JavaScript exists to put client-side logic into web pages. If you want to do in JavaScript anything other than filling the log or opening alert dialogues, that would be manipulating the DOM, which would be quite tricky for people without much coding experience.

The only language in the list that (a) is easy on beginners and (b) has a hello world app shorter than Scala is Python.

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Allowing users to type a sum? We can do that in Scala:
**Welcome to Scala 2.12.8 (OpenJDK 64-Bit Server VM, Java 1.8.0_191).
Type in expressions for evaluation. Or try :help.

3+4
res0: Int = 7**

if you have this main.scala

println("hello")

and you use:

scala main.scala

it works. why do we need more?

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The hypothesis is not that brevity of hello world is strongly correlated with language popularity, i.e., that it is the most important, or only important, variable that affects the popularity of the language.

The hypothesis is that for any given language, the ease of starting is an important variable that affects its popularity. That is, whatever its popularity is as influenced by other factors, having a better getting started experience will increase its popularity relative to itself, and having a worse getting started experience will decrease its popularity relative to itself.

That’s not something you can falsify with a popularity ranking of languages. (Without getting into the flaws that have been pointed out in the TIOBE method.)

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Great question. I think the answer is that there’s too big of a gap between that and a compiled program. You can’t use them together.

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It is undeniably.
Nobody have said that it is not so.
I can give a good example of good getting started for everyday:

I have searched for java and scala and I have found

Python’s strength in making writing simple scripts quickly doesn’t translate to big popularity among big projects. Big projects are still written in Java, C#, C++, etc and it doesn’t seem that will change. It doesn’t seem Python is a good choice for projects of every scale.

Scala scripting should only be good enough to convince newcomers that Scala language is convenient and productive. After that they be willing to put a little effort to create proper Scala projects based on a build tool (probably SBT) and regular Scala code with objects with main method. It’s really not a long task to create new (nearly) empty SBT project with proper structure and some library dependencies. If Scala scripting will support dynamic importing of any library dependencies (like Ammonite does with import $ivy) then even some minor hurdles with SBT setup won’t prevent a Scala newcomer from using external libraries (i.e. he’ll be using Scala scripting until someone else helps him resolve problems with SBT).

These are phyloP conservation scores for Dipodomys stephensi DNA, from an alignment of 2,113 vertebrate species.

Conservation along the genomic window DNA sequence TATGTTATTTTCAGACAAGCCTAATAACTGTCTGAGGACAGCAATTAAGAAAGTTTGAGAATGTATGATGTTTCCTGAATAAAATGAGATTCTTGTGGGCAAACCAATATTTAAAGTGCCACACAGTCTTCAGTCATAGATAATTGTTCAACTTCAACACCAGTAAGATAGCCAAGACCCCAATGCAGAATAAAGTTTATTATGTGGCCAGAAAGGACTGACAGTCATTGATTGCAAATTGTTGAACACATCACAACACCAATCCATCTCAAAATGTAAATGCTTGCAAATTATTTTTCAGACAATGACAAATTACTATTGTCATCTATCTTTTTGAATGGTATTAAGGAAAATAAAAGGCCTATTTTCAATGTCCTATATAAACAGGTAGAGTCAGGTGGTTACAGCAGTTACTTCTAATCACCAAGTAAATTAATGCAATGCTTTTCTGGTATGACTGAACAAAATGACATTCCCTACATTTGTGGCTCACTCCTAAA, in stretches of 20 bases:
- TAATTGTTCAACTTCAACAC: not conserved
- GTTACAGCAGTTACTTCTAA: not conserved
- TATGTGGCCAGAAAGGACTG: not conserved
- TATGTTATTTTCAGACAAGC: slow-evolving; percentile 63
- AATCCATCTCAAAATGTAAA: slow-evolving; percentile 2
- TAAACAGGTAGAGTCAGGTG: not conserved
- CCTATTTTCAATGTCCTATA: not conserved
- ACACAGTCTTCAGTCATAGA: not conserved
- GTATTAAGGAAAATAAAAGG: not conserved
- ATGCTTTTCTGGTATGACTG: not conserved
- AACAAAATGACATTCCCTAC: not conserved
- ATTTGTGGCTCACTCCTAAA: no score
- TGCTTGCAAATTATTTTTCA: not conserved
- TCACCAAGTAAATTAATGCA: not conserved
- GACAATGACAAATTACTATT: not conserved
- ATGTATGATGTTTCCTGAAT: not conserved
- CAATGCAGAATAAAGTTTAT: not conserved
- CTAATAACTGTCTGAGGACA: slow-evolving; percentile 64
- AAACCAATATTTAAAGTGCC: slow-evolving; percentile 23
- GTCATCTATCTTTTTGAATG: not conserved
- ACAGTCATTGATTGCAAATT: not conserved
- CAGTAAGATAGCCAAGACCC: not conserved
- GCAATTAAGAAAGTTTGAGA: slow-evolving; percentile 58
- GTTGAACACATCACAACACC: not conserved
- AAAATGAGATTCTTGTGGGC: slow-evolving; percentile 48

Java and C# aren’t oriented towards beginners. You can’t write loose code in Java or C#, neither you can loosely import external libraries straight from within the source code (skipping any build tools, IDEs support, etc). Does that mean that advertising Java and C# to beginners is a “bad publicity stunt”?

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From what I see in the industry, python is the “quick and dirty” testing ground before seriously implementing the final product.

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Thare are interesting questions, but I am sorry. I leave that topic. It seems like offtopic, so I do not want to show disrespect

This is only true if your industry is “professional software engineers working on large services”, and even limited to that tiny subset, the amount of “final product” implemented in Python already dwarfs Scala usage.

Python’s “industry” is much larger than that. For data scientists, analysis, sys admins, devops, mathematicians, mechanical engineers, and many others who use Python on a daily basis. Unlike Scala, which is very much just people working on backend services, Python has a very broad base of usage across all fields. If we think Scala is a good “general purpose” language, this broad appeal is something we should very much be striving to emulate, not turning up our noses at as “unserious”.

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Python is used not only because of its conciseness. It’s also used because many people don’t want to deal with types and complicated software engineering in general, so they will have more time to spend on the business domain. That doesn’t scale to big programs, because for big programs you need proper software architecture and strong typing helps with that.

Is there a precedent of statically typed language displacing duck-typed one? I don’t think so. Golang was supposed to be one such attempt, but it doesn’t seem it comes even remotely close to Python’s popularity. That’s despite Google backing, fast compiler, super-low GC pauses and simplicity of the language. If Google can’t do it, why should we risk wasting time on it?

As for Python being “quick and dirty testing ground”, I was speaking with HFT (high frequency trading) developers and the situation there is that mathematicians are developing their algorithms in Python (which results in slow programs), which are then rewritten into C++/ Java/ etc by proper programmers.